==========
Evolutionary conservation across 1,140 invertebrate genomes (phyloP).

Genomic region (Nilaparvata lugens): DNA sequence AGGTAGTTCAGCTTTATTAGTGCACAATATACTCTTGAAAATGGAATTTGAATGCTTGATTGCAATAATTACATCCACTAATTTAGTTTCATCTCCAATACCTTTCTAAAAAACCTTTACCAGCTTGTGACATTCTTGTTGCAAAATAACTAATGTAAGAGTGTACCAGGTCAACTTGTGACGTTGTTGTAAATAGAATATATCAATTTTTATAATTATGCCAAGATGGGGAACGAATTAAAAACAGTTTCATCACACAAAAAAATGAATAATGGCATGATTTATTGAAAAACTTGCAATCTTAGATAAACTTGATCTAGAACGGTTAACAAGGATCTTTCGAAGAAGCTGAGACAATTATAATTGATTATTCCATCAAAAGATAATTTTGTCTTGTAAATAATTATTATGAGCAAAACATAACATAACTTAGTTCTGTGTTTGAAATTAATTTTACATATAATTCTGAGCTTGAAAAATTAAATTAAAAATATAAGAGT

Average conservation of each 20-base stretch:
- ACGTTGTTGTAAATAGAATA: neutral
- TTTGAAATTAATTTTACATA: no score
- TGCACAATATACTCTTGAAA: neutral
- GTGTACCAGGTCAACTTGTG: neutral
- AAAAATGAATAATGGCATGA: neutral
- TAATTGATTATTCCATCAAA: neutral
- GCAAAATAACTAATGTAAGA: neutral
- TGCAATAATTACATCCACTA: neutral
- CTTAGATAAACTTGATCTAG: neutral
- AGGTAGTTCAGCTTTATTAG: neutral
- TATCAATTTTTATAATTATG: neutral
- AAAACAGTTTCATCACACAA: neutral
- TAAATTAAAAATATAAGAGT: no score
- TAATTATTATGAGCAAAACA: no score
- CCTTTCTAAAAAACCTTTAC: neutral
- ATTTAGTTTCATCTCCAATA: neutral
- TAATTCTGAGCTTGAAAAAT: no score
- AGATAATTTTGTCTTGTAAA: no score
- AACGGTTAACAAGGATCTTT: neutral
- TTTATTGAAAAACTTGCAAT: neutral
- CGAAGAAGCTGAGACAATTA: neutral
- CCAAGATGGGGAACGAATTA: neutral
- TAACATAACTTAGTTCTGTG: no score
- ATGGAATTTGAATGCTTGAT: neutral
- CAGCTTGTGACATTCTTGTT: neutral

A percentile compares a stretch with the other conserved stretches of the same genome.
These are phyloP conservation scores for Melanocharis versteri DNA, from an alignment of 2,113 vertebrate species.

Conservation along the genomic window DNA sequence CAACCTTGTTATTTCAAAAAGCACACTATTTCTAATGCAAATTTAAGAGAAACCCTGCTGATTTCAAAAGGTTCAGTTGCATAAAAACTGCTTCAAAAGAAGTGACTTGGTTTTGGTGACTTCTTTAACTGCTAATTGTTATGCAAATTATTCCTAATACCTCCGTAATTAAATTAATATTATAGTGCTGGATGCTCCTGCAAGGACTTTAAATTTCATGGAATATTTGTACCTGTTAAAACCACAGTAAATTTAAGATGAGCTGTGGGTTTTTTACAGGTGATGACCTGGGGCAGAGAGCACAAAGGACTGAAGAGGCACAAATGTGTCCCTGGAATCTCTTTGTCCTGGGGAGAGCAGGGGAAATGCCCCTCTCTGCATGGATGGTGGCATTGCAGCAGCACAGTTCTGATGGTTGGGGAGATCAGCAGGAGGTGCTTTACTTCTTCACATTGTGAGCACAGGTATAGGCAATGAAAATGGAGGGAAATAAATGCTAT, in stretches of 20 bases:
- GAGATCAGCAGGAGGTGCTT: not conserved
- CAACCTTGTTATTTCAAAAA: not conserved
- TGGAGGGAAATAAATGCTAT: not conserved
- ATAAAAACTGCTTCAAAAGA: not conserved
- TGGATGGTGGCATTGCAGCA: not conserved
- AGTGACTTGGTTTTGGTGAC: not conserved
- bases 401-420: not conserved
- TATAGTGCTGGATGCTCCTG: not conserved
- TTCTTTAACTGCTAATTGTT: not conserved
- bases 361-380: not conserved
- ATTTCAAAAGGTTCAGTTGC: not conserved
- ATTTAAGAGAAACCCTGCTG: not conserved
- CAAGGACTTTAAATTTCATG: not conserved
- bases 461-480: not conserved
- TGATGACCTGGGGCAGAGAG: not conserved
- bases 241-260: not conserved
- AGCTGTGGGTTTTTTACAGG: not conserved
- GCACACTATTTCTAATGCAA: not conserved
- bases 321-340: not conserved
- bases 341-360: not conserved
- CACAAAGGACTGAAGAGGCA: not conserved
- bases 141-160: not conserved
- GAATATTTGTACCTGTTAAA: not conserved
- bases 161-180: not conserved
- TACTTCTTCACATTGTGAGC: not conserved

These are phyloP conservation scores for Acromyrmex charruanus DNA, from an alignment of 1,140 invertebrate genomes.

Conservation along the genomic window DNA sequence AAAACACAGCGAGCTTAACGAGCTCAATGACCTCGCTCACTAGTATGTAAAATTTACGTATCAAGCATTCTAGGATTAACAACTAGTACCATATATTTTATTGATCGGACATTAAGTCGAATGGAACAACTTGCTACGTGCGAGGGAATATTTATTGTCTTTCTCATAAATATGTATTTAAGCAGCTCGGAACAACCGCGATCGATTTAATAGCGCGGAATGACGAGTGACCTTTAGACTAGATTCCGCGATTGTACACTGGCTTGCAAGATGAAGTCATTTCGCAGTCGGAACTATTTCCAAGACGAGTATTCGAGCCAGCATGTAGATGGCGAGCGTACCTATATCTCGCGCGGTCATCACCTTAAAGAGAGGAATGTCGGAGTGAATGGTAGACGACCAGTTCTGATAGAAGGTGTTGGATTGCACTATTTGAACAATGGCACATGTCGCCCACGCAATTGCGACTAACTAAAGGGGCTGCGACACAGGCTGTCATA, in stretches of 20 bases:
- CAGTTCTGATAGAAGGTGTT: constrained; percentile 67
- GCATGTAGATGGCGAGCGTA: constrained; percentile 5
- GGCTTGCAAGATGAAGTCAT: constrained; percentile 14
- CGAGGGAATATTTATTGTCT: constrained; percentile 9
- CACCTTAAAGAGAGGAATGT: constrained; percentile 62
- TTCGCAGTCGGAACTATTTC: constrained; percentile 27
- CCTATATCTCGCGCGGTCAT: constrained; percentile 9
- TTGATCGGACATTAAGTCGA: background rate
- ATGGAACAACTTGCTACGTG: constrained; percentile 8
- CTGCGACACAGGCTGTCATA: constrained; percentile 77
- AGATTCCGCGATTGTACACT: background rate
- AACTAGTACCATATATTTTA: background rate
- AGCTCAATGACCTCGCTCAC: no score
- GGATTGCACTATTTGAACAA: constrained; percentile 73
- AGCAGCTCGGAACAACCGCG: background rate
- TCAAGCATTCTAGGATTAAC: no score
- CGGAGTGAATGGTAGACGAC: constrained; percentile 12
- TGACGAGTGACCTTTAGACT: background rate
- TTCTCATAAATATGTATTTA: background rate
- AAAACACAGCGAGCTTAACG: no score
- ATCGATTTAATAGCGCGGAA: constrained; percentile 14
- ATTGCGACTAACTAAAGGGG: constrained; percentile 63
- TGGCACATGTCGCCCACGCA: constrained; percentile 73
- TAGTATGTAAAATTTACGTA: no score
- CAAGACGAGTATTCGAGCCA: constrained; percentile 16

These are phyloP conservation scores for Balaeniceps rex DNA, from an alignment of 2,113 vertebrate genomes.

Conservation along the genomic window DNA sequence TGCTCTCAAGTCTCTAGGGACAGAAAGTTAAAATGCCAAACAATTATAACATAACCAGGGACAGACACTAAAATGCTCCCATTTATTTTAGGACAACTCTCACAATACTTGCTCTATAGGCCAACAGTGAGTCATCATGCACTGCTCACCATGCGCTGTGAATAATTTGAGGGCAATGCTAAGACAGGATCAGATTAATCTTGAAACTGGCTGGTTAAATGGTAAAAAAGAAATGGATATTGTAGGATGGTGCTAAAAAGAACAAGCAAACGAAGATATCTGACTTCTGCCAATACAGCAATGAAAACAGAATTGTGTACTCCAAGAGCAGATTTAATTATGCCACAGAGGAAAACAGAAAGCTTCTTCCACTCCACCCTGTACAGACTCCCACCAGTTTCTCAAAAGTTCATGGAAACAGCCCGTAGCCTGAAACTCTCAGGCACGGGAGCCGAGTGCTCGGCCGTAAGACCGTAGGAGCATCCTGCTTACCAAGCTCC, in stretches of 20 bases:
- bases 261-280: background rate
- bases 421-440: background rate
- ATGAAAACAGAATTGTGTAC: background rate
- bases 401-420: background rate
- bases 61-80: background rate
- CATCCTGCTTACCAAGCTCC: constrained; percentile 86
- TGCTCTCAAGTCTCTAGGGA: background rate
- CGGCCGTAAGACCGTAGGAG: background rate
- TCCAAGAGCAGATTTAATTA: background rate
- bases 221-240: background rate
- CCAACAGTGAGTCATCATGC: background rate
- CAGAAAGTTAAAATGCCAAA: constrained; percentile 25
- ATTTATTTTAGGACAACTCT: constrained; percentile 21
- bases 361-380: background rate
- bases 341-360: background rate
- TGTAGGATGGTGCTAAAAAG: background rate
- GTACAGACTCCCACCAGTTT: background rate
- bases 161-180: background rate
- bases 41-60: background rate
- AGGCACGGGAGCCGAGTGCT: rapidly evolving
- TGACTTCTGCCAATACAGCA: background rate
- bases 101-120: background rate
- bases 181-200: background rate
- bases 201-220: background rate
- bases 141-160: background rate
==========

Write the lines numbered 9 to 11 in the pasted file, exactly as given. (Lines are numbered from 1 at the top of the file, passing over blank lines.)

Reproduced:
- TAATTGATTATTCCATCAAA: neutral
- GCAAAATAACTAATGTAAGA: neutral
- TGCAATAATTACATCCACTA: neutral